Four natural caves, two of which were used as dwellings in the Hellenistic period, were discovered, as well as a limekiln that was a source of building material in the Ottoman period. It seems that these remains were also part of the agricultural hinterland of Khirbat Ras et-Tawil.
Caves 1, 2 (Fig. 3). Two natural caves whose roofs collapsed were excavated (Figs. 4, 5). Cave 1 consisted of a single chamber and Cave 2 had a chamber with a small natural niche. A small amount of non-diagnostic potsherds was collected in both. Presumably the potsherds were swept into the caves after the ceilings collapsed and the caves were hardly ever used.
Cave 3 (L106). A natural elliptical cave that had a single chamber (4×8 m, height 1.8 m, dimensions of opening 1.5×3.6 m; Figs. 6, 7). The floor sloped south toward the opening. Jar fragments dating to the Hellenistic period were found above the floor. There were no signs of rock-cutting or other traces of human activity.
Cave 4 (L119). A natural elliptical cave that had a single chamber (3.5×7.8 m, height 1.6 m, dimensions of the opening 0.9×5.0 m; Figs. 8, 9). Cooking pot and jar fragments dating to the Hellenistic period and a coin of Alexander Jannaeus minted in Jerusalem in 80/79 BCE (IAA 141814) were found above the floor. No other evidence of human activity was discerned.
Limekiln. The kiln, which had previously been surveyed (Survey of Jerusalem, The Northeastern Sector, Site 19), was built on the northern bank of Wadi el-Khafi, opposite a high bedrock terrace that was hewn straight (inner diam. 3.0–3.4 m, outer diam. 6–7 m; Figs. 10–12). Adjoining the high terrace, which was hewn in the northern part of the kiln, was a circumferential wall (W10; width at base 2.8 m) built of two rows of large fieldstones on the outside and a row of smaller stones on the inside. The core of the wall consisted of thick fill of brown terra rossa soil that was meant to insulate the firing chamber. A channel that used to stoke the kiln (length c. 3.9 m, width 0.33–0.50 m, become narrower toward the opening) crossed the southwestern side of the wall. It was built of large fieldstones and covered with stone slabs. A small limestone mortar was found above the floor of the channel (Fig. 13). The kiln’s opening (width 0.33 m, height c. 0.5 m) was well-constructed of three courses of flat stones that supported a large stone lintel (Fig. 14). The floor of the kiln was founded on soft chalk bedrock.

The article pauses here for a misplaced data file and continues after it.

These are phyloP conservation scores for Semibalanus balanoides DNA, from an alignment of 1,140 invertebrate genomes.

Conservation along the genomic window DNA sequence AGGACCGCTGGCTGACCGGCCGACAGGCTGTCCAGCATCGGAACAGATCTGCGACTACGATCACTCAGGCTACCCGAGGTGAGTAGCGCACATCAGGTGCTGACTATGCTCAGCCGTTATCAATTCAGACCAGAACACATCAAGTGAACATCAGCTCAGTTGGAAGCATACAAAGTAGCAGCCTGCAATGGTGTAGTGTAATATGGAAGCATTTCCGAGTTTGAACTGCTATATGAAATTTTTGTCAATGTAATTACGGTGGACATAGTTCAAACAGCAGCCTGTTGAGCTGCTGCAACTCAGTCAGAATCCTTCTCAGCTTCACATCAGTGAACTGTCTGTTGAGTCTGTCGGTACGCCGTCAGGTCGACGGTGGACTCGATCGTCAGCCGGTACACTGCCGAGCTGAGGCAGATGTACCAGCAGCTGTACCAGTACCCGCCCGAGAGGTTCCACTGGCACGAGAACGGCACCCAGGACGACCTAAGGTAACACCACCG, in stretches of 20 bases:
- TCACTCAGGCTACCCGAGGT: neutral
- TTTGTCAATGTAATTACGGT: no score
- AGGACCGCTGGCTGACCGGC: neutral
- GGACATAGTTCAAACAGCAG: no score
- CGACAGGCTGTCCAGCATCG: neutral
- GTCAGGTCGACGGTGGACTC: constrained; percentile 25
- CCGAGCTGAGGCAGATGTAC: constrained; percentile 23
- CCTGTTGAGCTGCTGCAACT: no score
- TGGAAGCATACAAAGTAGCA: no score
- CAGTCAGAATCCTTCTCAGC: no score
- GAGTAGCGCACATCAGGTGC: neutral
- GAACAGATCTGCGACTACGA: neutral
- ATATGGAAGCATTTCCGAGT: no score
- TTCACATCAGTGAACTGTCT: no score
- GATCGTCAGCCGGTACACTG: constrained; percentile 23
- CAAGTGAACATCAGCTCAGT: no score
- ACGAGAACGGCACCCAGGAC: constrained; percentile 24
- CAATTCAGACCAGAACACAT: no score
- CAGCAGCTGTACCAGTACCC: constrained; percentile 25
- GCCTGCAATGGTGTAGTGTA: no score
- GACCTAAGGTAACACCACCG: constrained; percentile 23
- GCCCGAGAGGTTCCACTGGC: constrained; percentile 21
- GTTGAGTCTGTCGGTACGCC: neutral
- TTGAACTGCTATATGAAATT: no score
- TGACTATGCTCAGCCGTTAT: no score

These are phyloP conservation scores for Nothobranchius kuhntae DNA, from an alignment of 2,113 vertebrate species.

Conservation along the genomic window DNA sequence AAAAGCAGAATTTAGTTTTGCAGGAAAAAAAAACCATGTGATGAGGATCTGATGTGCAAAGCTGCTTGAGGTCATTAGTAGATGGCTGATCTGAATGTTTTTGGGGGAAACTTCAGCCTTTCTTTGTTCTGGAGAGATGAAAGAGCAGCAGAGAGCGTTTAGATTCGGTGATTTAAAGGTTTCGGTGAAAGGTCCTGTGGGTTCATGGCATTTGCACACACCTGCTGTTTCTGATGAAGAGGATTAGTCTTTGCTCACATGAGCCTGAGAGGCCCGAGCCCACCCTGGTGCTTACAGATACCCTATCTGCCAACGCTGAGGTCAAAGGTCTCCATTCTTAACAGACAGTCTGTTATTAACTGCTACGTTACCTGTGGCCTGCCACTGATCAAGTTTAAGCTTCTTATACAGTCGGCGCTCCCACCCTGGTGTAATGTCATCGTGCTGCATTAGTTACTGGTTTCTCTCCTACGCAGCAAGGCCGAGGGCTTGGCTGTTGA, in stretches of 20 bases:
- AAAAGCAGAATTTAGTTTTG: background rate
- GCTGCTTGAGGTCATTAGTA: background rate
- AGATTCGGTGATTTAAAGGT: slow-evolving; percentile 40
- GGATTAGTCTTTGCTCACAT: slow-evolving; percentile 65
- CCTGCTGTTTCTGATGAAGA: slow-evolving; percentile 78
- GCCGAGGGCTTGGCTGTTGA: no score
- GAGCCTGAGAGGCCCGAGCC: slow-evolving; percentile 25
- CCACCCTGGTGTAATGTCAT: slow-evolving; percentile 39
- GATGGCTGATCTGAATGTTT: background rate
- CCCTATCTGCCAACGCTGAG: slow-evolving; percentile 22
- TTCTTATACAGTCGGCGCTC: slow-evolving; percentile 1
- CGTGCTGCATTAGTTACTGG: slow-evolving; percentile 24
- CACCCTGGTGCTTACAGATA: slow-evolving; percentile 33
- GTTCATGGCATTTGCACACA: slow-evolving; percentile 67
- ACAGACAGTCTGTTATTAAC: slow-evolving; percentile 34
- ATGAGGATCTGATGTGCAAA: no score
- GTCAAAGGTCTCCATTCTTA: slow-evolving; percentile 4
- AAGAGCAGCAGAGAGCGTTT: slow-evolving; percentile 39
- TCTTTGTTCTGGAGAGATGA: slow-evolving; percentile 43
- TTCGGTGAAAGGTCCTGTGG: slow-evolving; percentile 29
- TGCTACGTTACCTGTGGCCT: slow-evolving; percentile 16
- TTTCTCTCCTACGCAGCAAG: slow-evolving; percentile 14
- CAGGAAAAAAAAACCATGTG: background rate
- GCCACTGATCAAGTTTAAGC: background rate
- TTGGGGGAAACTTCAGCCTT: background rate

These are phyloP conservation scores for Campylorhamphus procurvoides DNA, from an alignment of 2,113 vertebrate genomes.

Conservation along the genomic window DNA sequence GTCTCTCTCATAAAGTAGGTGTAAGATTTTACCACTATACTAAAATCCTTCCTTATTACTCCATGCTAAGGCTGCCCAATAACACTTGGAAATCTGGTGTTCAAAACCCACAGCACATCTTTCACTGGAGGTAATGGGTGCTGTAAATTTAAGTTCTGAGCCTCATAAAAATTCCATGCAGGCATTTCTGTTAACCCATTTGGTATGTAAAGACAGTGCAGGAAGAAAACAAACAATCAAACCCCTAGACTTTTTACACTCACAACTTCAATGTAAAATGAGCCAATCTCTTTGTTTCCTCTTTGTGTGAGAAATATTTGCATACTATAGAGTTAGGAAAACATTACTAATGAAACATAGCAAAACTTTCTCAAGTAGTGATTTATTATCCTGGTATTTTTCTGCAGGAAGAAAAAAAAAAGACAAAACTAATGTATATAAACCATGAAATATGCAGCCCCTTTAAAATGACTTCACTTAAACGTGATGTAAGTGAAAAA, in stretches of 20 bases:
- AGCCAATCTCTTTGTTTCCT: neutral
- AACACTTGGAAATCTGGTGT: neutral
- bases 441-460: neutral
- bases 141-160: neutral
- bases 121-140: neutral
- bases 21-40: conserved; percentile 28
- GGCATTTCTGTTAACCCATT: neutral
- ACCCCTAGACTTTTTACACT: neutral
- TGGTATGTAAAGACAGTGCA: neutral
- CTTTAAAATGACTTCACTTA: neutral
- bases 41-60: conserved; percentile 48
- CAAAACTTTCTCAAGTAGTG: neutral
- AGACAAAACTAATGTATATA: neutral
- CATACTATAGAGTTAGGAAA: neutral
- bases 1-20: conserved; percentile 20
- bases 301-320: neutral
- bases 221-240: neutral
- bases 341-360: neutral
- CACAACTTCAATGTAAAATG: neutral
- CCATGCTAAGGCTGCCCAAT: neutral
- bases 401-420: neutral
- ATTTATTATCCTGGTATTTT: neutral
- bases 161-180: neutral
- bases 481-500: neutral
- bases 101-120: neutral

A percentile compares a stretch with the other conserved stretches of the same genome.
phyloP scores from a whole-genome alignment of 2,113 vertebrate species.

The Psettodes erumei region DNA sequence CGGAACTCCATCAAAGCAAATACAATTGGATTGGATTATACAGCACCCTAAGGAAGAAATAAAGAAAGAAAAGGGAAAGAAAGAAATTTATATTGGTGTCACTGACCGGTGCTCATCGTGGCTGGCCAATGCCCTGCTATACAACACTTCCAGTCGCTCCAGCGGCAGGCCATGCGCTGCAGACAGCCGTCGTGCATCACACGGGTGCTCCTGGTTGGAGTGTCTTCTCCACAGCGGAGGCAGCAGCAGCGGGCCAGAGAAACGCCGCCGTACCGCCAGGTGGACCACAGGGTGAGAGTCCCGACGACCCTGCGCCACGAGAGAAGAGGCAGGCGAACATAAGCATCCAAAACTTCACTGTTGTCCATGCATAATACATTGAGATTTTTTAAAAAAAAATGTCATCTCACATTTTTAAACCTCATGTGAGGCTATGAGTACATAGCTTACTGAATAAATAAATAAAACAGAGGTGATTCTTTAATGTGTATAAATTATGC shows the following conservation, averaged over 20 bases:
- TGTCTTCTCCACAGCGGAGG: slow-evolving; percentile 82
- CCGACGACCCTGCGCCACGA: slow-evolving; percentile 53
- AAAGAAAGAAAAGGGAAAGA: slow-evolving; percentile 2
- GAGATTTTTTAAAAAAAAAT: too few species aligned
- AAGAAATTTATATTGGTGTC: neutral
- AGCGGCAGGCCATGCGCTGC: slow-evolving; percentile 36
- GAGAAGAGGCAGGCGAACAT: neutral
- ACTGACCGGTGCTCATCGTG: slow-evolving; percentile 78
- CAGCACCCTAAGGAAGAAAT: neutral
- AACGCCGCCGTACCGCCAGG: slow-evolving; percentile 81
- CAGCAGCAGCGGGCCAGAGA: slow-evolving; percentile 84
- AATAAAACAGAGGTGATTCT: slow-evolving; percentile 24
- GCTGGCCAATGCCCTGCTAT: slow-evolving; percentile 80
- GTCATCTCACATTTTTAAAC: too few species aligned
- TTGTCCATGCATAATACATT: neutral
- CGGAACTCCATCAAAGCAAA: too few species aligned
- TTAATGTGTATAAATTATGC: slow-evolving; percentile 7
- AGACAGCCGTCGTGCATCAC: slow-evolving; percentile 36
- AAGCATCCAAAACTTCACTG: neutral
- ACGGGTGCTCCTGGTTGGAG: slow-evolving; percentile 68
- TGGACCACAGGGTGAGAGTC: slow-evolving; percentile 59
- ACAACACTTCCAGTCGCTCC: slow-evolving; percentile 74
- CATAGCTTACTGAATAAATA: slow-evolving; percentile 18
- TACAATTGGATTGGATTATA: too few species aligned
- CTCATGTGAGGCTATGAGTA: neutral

The kiln was designed to produce lime,
for whichprocess limestone and chalk were collected for burning in the installation’s inner chamber. The floor was covered with a deep layer of lime, evidence of its last firing. Egg-shaped chunks of lime (Fig. 15) and hard burnt limestone with iron oxide in it were found in the fill that accumulated above the floor (Fig. 16).
The lime was presumably used as a component in cement, used for sealing and for disinfecting. Similar limekilns were excavated at Khirbat Ras et-Tawil (HA-ESI 120) and Pisgat Ze’ev East (HA-ESI 123). Another limekiln, dating to the Iron Age, was excavated north of Khirbat Ras et-Tawil (HA 78-79:60 [Hebrew]).
Two caves that were used in the Hellenistic period were probably temporary encampment sites for shepherds or farmers who cultivated their land in the agricultural hinterland of Khirbat Ras et-Tawil. The paucity of finds on the floor of the caves and their composition attest to this. The limekiln served as a source of building material in the Ottoman period. The kiln and the limekilns that were discovered in the vicinity probably constituted a secondary source of income for the farmers in the summer season, after collecting fruit and harvesting the produce.